I have to admit that I went into this documentary with more than my fair share of apprehension. Promoted as "a celebration of the classic Italian westerns of the 1960s," this documentary, produced for IFC, was going to have to go a long way to impress me.
Without sounding like some sort of snob--which I may or may not be, depending on who you talk to--I am, if little else a die-hard fan of spaghetti westerns. I know a lot of people who also claim to be fans of westerns produced in Europe, primarily by Italians. But most of these people are nothing more than fans of Sergio Leone, the filmmaker most closely associated with the genre. And while Leone's reputation as one of the premiere directors of Italian westerns is well deserved, and appreciation of his films does not a spaghetti western fan make. It is when can start talking about the other Sergios--Corbucci, Sollima and Martino--as well as people like Enzo Castellari, Damiano Damiani, Ennio Morricone, Tomas Milian and Franco Nero, that you can really start to call yourself a fan of Italian westerns.
The Spaghetti West offers a fast-paced tutorial to the European produced westerns that emerged out of Italy in the early 1960s, and quickly grew in popularity, spawning over 500 entries in the genre within a decade's time. Leone's Fistful of Dollars is the film that launched the craze, and it helped catapult an actor named Clint Eastwood from television star to international movie star. The tremendous popularity of Leone's first western opened a floodgate that gave rise to and entire generation of Italian directors and stars.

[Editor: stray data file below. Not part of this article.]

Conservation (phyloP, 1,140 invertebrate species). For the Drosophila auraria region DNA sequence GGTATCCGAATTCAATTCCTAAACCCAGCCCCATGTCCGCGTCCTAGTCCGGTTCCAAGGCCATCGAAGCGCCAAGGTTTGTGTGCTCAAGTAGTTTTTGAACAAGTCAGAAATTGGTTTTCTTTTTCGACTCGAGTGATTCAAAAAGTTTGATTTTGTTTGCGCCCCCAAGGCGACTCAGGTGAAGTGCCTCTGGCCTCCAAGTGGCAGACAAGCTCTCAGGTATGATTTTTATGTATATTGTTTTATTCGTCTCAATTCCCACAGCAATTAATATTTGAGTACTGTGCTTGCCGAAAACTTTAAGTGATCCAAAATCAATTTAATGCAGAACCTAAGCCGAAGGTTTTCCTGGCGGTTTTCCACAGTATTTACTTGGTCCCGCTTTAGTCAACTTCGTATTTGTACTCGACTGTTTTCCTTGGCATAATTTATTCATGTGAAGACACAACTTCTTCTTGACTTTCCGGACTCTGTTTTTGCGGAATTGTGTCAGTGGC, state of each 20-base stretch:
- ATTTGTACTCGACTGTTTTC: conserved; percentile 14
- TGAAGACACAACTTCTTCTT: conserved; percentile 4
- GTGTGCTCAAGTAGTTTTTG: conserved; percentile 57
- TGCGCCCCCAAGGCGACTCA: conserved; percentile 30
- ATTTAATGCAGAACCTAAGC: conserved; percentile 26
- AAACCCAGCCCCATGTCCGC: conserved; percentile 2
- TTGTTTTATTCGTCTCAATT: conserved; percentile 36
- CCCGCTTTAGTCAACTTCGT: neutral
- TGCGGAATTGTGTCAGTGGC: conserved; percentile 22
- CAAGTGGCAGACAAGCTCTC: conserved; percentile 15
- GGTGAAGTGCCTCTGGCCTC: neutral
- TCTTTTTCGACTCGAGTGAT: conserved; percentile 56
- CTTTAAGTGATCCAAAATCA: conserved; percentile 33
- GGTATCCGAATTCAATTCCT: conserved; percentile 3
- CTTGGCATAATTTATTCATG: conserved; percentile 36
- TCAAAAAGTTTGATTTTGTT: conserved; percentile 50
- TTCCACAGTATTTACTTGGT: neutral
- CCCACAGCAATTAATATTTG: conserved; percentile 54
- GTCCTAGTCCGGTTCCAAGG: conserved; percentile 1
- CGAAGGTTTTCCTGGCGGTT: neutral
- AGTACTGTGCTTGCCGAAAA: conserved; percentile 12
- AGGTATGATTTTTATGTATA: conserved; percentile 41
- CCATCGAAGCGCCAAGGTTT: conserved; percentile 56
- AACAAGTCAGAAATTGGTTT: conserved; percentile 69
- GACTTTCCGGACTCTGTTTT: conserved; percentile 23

Written, produced and directed by David Gregory, who clearly knows his subject matter, The Spaghetti West is a crash course for anyone who knows little to nothing about the genre, but it also offers some interesting background for diehard fans who think they know everything. Gregory's documentary is rich with clips from a wide variety of films--most of them well-known to fans of the genre--as well as a wealth of interviews. Some of the interviews are older, as filmmakers like Leone and Corbucci have been long dead. But more recent conversations with aging filmmakers offer even greater insight into the work they did, as well as the genre itself. Damiano is very adamant that his seminal work A Bullet for the General was not a western, but rather a political film. Sollima, whose work was always uncompromising and politically charged, comes across as a grouchy old man who takes great insult at the term "spaghetti western." And Casterelli, whose film Keoma was one of the last great spaghetti westerns, succinctly sums up the difference between Italian and American westerns when he explains, "The issue of morality belongs to the American western."